Sam Stevens is Executive Director for the Ontario region of the National Research Council’s Industrial Research Assistance Program (NRC-IRAP). He has overall responsibility for delivery of a $100 million program in the Ontario Region, involving a staff of 85 located in 32 offices across the Province. Prior to assuming his current position in 2007, he was a Regional Director in both the Atlantic and Ontario Regions between 2001 and 2007. Sam has extensive North American experience in executive roles ranging from President & CEO, Vice President, and Executive Director in both small private and large public technology based corporations. Two of these firms were start-ups, which he brought to a multi-million dollar sales level, prior to them being acquired by larger firms.In an earlier stage of his career, Sam also worked as a research scientist and research manager in Environment Canada and the Ontario Ministry of the Environment respectively. Sam holds a Bachelor of Science in Chemistry from Mount Allison University in Sackville, a PhD in Chemistry from University of New Brunswick, and he did Post-Doctoral research at the Universite de Bordeaux in France, and received a Business Management Certificate from Duquesne University in Pittsburgh, Pennsylvania. He has authored and co-authored 60 scientific publications and reports. He is also inventor or co-inventor of 14 patents, one of which is generating tens of millions of dollars per year for the assignee firm.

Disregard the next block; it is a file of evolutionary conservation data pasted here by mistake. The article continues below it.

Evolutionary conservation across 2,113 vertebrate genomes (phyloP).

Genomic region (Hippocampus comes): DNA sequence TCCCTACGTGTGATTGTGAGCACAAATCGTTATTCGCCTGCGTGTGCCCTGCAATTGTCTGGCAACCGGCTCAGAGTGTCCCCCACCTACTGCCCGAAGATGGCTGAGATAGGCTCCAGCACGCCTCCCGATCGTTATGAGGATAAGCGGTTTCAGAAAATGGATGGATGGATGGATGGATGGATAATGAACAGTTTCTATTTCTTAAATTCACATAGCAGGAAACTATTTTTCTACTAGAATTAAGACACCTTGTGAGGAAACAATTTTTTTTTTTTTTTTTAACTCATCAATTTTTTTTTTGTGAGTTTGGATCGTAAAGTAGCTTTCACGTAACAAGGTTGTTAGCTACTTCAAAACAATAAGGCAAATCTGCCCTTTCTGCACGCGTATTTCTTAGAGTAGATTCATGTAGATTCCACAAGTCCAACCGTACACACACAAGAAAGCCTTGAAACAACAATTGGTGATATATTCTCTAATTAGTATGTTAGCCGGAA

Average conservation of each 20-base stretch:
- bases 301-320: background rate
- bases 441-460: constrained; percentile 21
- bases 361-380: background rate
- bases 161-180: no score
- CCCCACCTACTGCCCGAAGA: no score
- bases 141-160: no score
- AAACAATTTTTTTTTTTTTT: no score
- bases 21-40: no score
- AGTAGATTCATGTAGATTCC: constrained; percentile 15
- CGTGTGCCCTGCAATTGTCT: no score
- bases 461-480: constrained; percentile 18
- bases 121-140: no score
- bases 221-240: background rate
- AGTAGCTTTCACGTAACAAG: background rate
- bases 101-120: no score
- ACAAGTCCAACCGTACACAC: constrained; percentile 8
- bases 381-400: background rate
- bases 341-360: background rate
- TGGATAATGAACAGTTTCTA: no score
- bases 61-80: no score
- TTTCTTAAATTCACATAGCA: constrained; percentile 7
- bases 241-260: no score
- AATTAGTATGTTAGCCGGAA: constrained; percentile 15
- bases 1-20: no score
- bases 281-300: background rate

Janet Walden

Vice-President, Research Partnerships, NSERC
Janet Walden